Minority Report hit cinema screens in 2002, depicting a future world in which psychic humans predict crimes which have yet to be committed. Tom Cruise headed the cast list of this dystopian movie set it in 2054, and at the time of its release, the film featured numerous ideas of how technology may have progressed by then. Astonishingly, some of those predictions have come true already.
Movie goers were astounded by the vision of targeted adverts that clamoured to gain Tom Cruise’s attention in the film. Whilst we don’t yet have video adverts specifically aimed at us personally, many websites now offer tailored advertising based on your recent search history.
Back in 2002, the idea of driverless cars seemed a futuristic dream, but in 2017, Google has made huge advances with its own driverless vehicles. According to the BBC, plans are well underway for a trial of driverless cars on UK roads in 2019.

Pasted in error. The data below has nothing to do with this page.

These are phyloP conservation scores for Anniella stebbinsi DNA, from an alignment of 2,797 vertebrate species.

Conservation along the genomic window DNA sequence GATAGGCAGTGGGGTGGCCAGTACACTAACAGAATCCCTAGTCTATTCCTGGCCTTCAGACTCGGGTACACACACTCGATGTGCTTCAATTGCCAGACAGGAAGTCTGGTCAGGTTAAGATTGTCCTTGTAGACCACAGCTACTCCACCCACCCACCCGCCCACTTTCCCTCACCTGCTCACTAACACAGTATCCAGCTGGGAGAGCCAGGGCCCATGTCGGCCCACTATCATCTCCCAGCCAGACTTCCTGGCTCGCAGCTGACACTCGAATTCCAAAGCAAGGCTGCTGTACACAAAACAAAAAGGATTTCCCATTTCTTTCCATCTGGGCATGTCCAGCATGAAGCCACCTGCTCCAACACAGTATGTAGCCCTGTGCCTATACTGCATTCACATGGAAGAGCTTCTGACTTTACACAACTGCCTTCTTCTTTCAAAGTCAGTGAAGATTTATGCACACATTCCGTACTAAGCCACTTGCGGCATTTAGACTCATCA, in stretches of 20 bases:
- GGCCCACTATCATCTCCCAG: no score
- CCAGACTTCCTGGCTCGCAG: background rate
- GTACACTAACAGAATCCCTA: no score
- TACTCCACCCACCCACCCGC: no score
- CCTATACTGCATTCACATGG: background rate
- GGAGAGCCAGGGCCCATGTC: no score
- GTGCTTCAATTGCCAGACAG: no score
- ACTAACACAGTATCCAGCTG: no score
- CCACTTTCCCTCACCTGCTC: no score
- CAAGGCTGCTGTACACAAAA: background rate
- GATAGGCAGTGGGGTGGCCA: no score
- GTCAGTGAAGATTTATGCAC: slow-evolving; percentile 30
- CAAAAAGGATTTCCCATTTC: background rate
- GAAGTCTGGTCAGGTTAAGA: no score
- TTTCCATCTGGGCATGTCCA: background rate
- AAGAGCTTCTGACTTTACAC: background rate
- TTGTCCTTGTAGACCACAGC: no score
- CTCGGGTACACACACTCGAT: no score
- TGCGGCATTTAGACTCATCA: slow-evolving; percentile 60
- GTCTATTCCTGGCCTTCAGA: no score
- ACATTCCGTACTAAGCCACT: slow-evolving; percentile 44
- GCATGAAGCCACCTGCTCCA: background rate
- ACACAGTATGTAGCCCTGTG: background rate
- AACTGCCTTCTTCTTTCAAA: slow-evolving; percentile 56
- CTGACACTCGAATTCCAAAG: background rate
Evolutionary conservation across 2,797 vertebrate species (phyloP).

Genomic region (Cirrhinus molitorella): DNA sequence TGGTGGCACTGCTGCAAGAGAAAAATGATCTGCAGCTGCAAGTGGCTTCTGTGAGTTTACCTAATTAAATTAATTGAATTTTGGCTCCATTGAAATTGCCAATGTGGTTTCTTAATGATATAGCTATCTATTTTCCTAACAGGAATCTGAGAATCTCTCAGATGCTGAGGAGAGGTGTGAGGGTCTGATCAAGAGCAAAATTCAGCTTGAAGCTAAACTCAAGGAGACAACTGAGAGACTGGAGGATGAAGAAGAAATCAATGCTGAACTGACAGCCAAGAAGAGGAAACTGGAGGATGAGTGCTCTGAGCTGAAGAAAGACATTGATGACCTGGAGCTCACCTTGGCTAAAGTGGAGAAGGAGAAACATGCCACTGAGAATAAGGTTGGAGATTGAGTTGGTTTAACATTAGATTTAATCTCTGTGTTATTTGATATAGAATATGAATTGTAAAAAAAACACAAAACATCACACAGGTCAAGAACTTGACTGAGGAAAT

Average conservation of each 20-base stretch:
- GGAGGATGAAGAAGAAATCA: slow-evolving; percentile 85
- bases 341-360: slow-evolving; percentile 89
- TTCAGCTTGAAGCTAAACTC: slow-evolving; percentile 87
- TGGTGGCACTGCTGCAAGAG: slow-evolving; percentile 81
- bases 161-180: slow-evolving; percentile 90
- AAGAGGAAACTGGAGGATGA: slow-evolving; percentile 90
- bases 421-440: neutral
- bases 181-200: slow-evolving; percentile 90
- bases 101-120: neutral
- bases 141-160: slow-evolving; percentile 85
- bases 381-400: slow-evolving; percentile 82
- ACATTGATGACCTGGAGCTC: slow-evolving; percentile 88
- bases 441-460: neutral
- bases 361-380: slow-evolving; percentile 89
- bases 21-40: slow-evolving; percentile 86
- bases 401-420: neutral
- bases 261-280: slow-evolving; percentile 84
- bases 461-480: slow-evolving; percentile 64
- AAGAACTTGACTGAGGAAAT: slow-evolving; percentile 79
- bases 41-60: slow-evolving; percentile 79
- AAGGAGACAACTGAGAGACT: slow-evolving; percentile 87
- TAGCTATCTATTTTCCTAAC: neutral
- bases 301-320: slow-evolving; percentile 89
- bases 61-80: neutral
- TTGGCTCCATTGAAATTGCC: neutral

Tom Cruise’s character in the film uses voice control around his home to switch devices on and off, and in 2017, this technology is already fast becoming mainstream. Amazon and Google both have voice-activated devices that can perform numerous functions within the home, with more companies joining them all the time. Companies such as Digital Interiors, for example, offer complete Home Automation systems, that can adjust your home’s temperature, arm the intruder detection systems and lock your doors at night, all with a simple command.
Gesture interaction with computers
One of the most remarkable features of the movie was watching characters swiping and gesturing to giant computer screens, rather than using a keyboard or mouse. Nowadays we are accustomed to interacting with our devices by swiping, tapping and pinching, and gesture-driven devices are rapidly gaining in popularity. The Kinect technology used in the new Xbox will feature Minority Report-style gestures, bringing us ever closer to the technology depicted in the film.
Optical and facial recognition
Tom Cruise’s character in Minority Report tries to outwit the futuristic optical recognition software by engaging in a black market optical transplant. Thanks to some major investment by the FBI, optical recognition technology is now becoming commonplace, with a host of identification schemes, including retina scans, palm prints and even facial recognition software, all gaining in popularity.